I have been thoroughly cheered by the vigorous denunciation around the world of Captain Schettino abandoning the sinking Costa Concordia cruise liner whilst passengers were still aboard. Allegedly he refused to get back on the ship until either all the passengers were safely off, or until it sank and he could drown with those left behind. So now he’s both still alive and the target of global contempt and condemnation for his failure.
Cheered because I’m assuming that all those mocking Schettino for his “cowardice” have, of course, done similarly brave things in the past themselves. A majority have probably got back on a sinking ship so they can speak from experience, and those who haven’t definitely would have in other circumstances had the courage to stand up, when their body and mind were telling them to panic, and literally taken on board (so to speak) the serious and imminent likelihood of a painful, horrible death, in order to save others.
That so many people have apparently already done this is immensely reassuring. (It’s also reassuring to see how many have, apparently, survived their self-sacrifice so they can now commentate on others’.)
I refuse to countenance the other possibility – that most of the commentary is by self-righteous hypocrites savagely pontificating from the safety of their keyboards about how others they’ve never met, but who hold jobs they’ve apparently romanticised as requiring a willingness to stay aboard a sinking vessel to drown, should be held to a standard of self-sacrifice that they’ve ever managed themselves. That they’ve convinced themselves that somehow tearing down someone else for “cowardice” makes them implicitly more brave themselves – that the more vindictive and nasty they are about this man’s failure, the more it makes them appear to be the sort of heroic people who we should admire. The more they differentiate themselves from this person’s failure, the further from such a failure they must be themselves, even though that doesn’t actually make any sense.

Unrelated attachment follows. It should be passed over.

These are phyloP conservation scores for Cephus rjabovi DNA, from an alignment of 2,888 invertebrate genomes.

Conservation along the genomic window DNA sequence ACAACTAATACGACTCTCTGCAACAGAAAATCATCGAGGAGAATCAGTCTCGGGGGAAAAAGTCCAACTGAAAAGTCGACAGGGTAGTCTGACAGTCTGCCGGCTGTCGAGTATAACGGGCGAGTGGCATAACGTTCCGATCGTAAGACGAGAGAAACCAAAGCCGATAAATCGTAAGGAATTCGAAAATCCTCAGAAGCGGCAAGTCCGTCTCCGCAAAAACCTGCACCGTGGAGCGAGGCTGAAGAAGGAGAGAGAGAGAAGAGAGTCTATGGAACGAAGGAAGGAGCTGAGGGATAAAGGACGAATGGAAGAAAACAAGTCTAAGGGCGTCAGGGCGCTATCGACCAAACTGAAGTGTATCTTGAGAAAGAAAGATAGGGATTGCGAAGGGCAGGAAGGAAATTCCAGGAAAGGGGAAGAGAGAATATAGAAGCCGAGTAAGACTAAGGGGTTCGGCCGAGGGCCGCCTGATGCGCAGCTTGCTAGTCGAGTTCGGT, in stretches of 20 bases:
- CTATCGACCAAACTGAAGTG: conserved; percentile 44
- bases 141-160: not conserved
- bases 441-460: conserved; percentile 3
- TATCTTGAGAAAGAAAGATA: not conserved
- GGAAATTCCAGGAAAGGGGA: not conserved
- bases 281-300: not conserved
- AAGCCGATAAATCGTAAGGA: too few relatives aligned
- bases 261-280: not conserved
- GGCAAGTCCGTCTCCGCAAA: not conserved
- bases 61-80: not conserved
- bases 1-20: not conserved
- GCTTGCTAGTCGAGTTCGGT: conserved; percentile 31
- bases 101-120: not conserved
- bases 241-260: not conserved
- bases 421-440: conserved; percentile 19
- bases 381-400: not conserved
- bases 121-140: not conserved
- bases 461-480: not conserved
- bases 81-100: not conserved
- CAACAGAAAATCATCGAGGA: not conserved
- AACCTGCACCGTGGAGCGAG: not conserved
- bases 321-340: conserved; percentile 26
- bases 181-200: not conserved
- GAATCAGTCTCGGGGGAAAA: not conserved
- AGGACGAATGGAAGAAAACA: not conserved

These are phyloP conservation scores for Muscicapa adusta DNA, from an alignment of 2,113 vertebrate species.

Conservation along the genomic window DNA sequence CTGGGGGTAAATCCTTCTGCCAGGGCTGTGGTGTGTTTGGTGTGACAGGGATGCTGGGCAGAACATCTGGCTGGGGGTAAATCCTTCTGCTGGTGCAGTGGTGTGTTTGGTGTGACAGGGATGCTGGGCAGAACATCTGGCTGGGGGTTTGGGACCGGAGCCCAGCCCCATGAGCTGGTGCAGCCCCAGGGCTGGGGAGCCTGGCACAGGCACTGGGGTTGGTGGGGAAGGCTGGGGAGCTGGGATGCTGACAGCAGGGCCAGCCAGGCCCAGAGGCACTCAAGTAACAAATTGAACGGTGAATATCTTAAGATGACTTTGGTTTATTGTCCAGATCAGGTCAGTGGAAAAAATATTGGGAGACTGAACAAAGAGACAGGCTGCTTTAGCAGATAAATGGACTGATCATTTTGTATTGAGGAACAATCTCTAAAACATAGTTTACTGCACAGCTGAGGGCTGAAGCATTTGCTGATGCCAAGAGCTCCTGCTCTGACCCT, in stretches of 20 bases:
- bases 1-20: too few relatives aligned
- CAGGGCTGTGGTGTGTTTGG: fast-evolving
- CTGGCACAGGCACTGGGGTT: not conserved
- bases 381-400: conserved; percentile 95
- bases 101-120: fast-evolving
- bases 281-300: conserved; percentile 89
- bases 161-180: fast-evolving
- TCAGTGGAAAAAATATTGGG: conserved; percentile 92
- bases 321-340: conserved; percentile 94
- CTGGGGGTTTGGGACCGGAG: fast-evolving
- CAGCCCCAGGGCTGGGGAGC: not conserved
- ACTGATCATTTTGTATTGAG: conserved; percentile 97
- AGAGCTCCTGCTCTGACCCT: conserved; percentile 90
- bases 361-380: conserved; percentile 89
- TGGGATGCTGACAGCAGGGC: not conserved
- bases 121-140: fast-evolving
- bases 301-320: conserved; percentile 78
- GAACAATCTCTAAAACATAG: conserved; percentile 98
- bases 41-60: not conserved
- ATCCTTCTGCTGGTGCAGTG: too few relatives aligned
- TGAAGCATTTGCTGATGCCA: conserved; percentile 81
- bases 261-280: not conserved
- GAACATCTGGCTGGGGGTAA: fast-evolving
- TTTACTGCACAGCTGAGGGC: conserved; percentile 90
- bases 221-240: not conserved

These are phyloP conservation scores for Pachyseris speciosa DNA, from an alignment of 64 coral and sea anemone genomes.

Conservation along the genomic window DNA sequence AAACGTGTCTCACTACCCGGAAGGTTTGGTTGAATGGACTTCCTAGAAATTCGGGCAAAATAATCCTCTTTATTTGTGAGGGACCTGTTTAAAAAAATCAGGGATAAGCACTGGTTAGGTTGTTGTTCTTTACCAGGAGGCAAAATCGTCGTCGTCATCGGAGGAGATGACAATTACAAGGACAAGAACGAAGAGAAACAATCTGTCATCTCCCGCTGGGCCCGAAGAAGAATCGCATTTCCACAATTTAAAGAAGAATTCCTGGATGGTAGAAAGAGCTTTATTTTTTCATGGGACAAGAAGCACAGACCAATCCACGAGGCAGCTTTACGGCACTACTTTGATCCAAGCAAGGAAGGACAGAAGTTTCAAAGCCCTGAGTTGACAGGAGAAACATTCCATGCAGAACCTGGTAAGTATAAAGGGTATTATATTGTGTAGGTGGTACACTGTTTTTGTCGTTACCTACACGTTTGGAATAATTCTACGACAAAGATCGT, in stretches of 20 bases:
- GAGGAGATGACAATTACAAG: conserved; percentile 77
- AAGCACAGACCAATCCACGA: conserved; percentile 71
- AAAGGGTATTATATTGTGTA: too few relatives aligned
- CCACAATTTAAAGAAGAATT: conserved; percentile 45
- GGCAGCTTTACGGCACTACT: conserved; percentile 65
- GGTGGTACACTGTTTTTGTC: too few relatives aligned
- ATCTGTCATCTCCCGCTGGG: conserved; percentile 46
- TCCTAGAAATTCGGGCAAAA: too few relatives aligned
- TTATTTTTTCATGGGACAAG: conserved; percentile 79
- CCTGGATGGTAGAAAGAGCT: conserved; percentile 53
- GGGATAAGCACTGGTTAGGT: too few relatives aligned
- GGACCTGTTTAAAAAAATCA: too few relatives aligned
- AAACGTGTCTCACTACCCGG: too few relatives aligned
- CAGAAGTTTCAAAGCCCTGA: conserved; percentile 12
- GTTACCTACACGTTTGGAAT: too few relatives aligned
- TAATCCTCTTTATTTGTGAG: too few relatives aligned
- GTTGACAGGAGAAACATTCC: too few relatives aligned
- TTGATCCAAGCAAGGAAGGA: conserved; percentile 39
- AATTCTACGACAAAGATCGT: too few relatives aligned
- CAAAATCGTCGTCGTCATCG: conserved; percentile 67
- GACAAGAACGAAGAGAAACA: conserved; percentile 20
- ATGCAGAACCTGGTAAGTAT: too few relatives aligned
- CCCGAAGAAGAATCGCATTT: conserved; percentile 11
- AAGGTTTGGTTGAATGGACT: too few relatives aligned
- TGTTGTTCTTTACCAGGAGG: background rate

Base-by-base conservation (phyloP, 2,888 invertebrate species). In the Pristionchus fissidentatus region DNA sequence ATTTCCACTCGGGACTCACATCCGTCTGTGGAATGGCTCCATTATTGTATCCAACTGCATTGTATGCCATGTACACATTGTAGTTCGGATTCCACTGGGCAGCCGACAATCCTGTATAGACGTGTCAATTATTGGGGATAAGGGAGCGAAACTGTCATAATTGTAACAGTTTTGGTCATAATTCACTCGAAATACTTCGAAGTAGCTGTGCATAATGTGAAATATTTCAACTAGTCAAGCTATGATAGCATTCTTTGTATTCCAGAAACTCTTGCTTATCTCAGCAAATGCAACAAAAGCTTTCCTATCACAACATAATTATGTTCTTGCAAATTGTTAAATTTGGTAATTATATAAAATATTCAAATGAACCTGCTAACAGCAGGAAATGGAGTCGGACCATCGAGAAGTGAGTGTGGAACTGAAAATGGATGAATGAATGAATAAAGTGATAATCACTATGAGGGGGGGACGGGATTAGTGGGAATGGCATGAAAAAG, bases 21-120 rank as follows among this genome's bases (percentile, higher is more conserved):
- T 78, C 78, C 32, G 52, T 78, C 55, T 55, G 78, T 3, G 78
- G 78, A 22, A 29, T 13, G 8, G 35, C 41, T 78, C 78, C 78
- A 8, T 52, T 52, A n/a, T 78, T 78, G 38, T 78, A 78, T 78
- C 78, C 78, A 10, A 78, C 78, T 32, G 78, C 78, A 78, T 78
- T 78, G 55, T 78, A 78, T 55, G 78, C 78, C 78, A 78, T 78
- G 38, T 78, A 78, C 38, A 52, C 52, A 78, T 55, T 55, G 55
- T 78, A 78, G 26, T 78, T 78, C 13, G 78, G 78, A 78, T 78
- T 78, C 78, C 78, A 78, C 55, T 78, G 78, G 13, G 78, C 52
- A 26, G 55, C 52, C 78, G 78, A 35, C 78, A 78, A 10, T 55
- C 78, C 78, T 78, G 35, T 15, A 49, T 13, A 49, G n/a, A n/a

I really hope that’s not the case. Because that would be horrible:
The captain of the Costa Concordia is being pilloried for abandoning his ship and passengers, but would we have shown more courage?
COURAGE is a virtue and heroism is admirable, but do we have a right to demand them? Which of us cannot look back on his or her own life and remember decisions or compromises made, or silences kept because of cowardice, even when the penalties for courage were negligible?
If we are cowardly in small things, shall we be brave in large? Have we the right to point the finger until we have been tested ourselves? When we read of the seemingly lamentable conduct of the captain of the Costa Concordia, Francesco Schettino, who left his passengers to their fate, do we say, ”There but for the grace of God go I?”
No, we’re all heroes. All of us condemning the Italian captain have proven ourselves in the same or a very similar situation. We’re not shameless hypocrites!
Meanwhile, apparently the Coast Guard official who
bravely climbed aboard the stricken vessel putting his life at risk to save others berated the distressed captain over the phone has become an “overnight star” in Italy.
The rest of us ordinary mortals are left to hope that one day we might have the guts to order, from a safe distance, someone else to sacrifice their life – whilst shouting at them and calling them a cock.